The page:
[arin-ppml] ARIN-prop-126: Compliance Requirement

Stephen Sprunk stephen at sprunk.org
Tue Jan 11 19:05:12 EST 2011

On 11 Jan 2011 10:18, Leo Bicknell wrote:
> If I may oversimplify for a moment, giving more space when 80% utilization is passed, and taking it away the organization drops below 80% utilization can lead to thrashing.

That scenario is exactly why NRPM 12.4.a says "an organization may
remain out of compliance ... as appropriate so as to avoid forcing
returns which will result in near-term additional requests".

> Additionally, due to the way IP blocks are allocated and used it's likely that someone dropping below 80% would have to do significant renumbering to return a contiguous block, and that block would then subdivide their original allocation.

Similarly, that scenario is exactly why NRPM 12.4.b says "Partial
address blocks shall be returned in such a way that the portion retained
will comprise a single aggregate block."  Note the word "retained".

Let's say you have a /16.  Under NRPM 12, you /cannot/ return a /18,
because that would leave you with a /17 and a /18, nor can ARIN /revoke/
a single /18 because their only authority to do so is NRPM 12.5, which
/requires/ them to follow the same rule by reference.  The registrant
could do so voluntarily under another section that allows otherwise, but
ARIN cannot /require /it.  This was not an accident.

> Rather, what is needed is something like you get more when reaching 80% utilization, and ARIN can require the return of space when falling below 40% utilization.

As John noted, the "low water mark" is currently 50%.  That's not
exactly what the policy says, but it seems reasonable enough--and
probably takes a lot less work to enforce.

> The second is companies that obtained space prior to utilization requirements.  For instance, folks who received space in the classful days.  There are plenty of universities for instance that needed more than a Class C, so they got a Class B, even though they only need 25% of it even today.  This is going to lead to ARIN contacting folks who have had pretty much no interaction with ARIN during the intervening years, who probably don't have an RSA, and so on.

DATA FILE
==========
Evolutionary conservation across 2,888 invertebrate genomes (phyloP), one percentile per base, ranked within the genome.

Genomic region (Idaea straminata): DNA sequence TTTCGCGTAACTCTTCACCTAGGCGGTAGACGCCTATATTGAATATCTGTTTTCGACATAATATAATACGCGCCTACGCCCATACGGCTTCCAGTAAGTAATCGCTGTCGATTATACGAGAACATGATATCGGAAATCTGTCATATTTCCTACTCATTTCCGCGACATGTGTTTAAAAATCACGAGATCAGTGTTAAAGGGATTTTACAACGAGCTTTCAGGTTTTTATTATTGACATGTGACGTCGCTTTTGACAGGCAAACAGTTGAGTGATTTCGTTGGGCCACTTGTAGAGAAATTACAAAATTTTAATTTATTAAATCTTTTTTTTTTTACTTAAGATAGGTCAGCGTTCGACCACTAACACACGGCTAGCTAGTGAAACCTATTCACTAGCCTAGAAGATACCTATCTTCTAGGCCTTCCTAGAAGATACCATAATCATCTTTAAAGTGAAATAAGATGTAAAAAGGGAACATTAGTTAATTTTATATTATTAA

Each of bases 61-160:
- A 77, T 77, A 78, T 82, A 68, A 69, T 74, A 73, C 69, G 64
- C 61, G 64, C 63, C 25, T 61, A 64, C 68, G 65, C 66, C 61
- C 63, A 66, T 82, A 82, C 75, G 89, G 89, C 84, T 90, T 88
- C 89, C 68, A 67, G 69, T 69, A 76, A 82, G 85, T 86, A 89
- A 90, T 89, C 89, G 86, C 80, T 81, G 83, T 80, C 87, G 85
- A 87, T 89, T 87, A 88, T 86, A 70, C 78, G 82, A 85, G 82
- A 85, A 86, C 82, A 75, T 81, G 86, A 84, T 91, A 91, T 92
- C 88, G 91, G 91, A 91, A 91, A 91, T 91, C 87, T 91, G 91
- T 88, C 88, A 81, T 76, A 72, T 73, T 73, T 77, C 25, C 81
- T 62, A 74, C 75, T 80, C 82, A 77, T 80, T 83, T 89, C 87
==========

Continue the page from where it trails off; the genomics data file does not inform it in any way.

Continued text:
That /is /part of the point, if we can ever agree that NRPM 12 does, in
fact, extend to legacy resources.  I think it does, but Owen thinks it
doesn't, hence the word "additional" in 12.8, which makes the text
compatible with both views.

> Unfortunately, while I like the concept I feel the practical concerns make it of limited value in the IPv4 space.  I feel like the level of staff effort is going to be high for minimal gain.  Also there is a timing concern, audits take time, renumbering takes time, blocks then sit around to "cool off" before being reissued.  Would any IPv4 space get back in the game soon enough to make a meaningful difference?

There are many other reasons for reclamation; extending the lifetime of
IPv4 is not an important one.


Stephen Sprunk         "God does not play dice."  --Albert Einstein
CCIE #3723         "God is an inveterate gambler, and He throws the
K5SSS        dice at every possible opportunity." --Stephen Hawking

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